A Delaware judge ruled Wednesday that a new vote-by-mail law enacted earlier this year is unconstitutional and that voting by mail cannot be used in the November election.
Vice Chancellor Nathan Cook ruled that the law, the result of legislation that Democrats rammed through the General Assembly in less than three weeks this past June, violates a provision in Delaware’s constitution that spells out the circumstances under which a person is allowed to cast an absentee ballot.
“Our Supreme Court and this court have consistently stated that those circumstances are exhaustive,” Cook wrote. “Therefore, as a trial judge, I am compelled by precedent to conclude that the vote-by-mail statute’s attempt to expand absentee voting ... must be rejected.”
While declaring vote by mail unconstitutional, Cook upheld the state’s new same-day voter registration law.
Julianne Murray, an attorney for plaintiffs challenging the vote-by-mail statute, said she was glad that the judge carefully studied Delaware’s constitution and court precedent in making his determination.
“He started on the Constitutional Convention of 1897 and worked his way through,” said Murray, who is the Republican nominee for attorney general in November.
Jane Brady, a retired judge and former Delaware attorney general who also represented plaintiffs in the lawsuit, said mail-in voting “does not comport with the constitution.”
“I believe that the legislature has known from day one that they needed a constitutional amendment to do this,” she added, noting that lawmakers acknowledged during debate on the legislation that it could likely face a court challenge.
“In my view, they abdicated their responsibility,” said Brady, who is also chair of the state Republican Party.
A spokesman for Attorney General Kathleen Jennings, a Democrat whose office represented the Department of Elections in the lawsuit, referred questions to the elections agency. State Election Commissioner Anthony Albence declined to comment.
Democrat lawmakers introduce the vote-by-mail bill after failing to win Republican support to amend the constitution. A constitutional amendment requires a two-thirds vote by each chamber in two consecutive General Assemblies. The first leg of a constitutional amendment to eliminate limitations on absentee balloting cleared the legislature in 2020, after initially being defeated in the Democrat-controlled Senate, but the second leg failed to win the necessary majority in the Democrat-led House last year.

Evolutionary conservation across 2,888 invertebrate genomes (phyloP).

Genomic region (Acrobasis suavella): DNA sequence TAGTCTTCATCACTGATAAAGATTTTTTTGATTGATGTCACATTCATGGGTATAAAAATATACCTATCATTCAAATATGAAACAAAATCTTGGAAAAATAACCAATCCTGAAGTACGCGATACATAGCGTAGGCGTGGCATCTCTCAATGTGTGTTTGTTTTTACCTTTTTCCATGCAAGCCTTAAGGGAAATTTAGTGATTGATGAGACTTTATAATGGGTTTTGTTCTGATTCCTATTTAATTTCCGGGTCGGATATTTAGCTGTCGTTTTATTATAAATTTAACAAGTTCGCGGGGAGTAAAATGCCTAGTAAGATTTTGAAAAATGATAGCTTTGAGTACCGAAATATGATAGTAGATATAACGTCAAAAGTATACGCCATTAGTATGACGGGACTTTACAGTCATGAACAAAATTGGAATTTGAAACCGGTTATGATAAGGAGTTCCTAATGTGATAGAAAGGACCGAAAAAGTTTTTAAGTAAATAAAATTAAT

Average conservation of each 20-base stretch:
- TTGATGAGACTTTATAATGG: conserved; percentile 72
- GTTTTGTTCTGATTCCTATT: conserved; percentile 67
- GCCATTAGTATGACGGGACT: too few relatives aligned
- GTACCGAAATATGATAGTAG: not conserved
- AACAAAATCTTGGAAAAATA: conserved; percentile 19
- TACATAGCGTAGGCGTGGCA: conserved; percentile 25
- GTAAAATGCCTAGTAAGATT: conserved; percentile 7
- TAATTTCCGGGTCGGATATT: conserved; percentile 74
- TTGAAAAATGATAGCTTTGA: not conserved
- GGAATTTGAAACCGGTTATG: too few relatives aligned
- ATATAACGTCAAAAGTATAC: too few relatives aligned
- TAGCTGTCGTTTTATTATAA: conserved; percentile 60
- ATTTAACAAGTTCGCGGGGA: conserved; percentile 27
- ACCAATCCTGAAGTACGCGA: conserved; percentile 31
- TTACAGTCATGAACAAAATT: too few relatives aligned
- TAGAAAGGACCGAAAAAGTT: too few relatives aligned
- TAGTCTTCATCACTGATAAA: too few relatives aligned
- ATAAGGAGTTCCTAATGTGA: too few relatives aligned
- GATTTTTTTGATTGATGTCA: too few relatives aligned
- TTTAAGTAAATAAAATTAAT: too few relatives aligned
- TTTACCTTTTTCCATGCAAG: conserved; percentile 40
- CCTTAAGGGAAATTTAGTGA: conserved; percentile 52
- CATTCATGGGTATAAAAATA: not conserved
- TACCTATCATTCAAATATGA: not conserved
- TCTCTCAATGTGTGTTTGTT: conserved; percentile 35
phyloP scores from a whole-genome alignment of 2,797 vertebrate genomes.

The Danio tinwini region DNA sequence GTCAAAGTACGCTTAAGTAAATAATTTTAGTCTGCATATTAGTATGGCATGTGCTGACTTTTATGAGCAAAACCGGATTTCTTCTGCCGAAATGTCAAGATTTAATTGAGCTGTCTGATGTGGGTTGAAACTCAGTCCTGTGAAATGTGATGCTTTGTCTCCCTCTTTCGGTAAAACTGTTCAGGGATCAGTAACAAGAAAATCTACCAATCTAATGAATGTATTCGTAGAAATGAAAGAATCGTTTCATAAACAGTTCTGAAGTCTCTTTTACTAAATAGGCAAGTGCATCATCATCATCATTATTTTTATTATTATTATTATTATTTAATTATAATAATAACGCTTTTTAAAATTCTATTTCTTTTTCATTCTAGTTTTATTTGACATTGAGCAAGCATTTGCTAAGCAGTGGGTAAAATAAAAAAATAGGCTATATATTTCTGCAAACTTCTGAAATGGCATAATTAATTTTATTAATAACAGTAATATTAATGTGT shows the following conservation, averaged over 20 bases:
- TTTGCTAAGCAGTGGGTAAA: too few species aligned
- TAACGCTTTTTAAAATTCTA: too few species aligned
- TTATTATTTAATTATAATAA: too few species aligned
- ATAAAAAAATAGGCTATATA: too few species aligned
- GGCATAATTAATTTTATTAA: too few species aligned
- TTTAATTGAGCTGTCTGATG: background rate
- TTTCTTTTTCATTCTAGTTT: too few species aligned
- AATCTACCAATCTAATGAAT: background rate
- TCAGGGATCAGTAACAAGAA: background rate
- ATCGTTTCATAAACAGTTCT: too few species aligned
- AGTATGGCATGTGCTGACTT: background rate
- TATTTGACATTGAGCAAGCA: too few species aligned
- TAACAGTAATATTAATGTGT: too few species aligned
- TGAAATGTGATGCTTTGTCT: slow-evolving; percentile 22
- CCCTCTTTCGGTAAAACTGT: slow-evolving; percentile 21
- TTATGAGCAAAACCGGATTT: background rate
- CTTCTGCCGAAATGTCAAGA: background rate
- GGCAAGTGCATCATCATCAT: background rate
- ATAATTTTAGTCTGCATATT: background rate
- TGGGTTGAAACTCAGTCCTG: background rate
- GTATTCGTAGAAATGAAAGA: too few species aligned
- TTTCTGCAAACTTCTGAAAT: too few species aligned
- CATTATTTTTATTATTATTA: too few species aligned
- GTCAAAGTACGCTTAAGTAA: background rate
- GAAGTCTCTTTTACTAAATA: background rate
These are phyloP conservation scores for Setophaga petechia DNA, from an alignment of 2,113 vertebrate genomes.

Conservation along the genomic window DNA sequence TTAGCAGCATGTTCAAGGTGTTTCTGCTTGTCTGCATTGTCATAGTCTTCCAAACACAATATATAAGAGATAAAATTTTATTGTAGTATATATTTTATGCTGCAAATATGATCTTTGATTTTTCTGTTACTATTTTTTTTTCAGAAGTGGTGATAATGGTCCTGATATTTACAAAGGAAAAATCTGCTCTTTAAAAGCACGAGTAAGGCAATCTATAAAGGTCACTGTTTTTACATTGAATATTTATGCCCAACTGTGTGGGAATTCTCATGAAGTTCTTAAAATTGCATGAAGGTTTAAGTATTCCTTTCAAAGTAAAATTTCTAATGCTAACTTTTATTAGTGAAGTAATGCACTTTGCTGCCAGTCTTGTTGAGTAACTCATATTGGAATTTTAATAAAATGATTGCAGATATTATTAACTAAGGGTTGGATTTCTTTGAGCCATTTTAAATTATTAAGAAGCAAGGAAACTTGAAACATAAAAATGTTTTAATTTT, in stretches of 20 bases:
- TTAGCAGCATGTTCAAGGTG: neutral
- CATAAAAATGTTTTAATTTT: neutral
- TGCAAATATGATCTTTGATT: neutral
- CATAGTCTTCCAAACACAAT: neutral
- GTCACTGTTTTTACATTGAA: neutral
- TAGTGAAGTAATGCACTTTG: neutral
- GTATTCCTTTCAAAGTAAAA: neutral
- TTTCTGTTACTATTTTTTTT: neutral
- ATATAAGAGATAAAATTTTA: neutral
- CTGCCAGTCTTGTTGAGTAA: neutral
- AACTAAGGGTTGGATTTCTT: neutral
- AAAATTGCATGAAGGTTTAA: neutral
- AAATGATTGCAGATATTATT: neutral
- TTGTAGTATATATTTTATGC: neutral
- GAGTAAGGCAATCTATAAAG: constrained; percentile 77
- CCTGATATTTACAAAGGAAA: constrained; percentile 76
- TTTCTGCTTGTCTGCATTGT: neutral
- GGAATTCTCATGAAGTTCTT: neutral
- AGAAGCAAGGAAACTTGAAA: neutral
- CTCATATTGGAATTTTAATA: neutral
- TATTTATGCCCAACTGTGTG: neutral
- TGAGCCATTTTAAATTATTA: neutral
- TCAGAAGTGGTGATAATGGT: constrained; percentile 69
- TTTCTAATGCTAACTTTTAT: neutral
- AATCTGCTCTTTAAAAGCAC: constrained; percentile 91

Republican Sen. Colin Bonini, who spoke out vehemently against the vote-by-mail bill in June and introduced 25 amendments in an effort to change it, said the Chancery Court did “the right thing.”
“I think it was clear that it was unconstitutional,” said Bonini, who finished last in a three-way GOP primary contest on Tuesday and will give up the Dover-area seat he has held for 28 years. “I’m disappointed that the court also didn’t strike down same-day registration.”
Wednesday’s ruling comes two years after a different Chancery Court judge rejected a challenge by the state Republican Party to the constitutionality of a law allowing universal voting by mail in the 2020 election. Vice Chancellor Sam Glasscock III said in that ruling that the General Assembly’s decision to use its emergency powers to declare that voting by mail was necessary to protect public health and ensure continuity of governmental operations during the coronavirus epidemic was not “clearly erroneous.”
In passing that bill, Democrats asserted that voting by mail was “necessary and proper” during the pandemic, and that conforming to the requirements of Delaware’s constitution, including its explicit limitations on absentee voting, “would be impracticable.”
Glasscock said the constitutional provision authorizing the General Assembly to exercise emergency powers acted as a “safe harbor” allowing it to authorize “general absentee voting” that otherwise would be prohibited under the state constitution.
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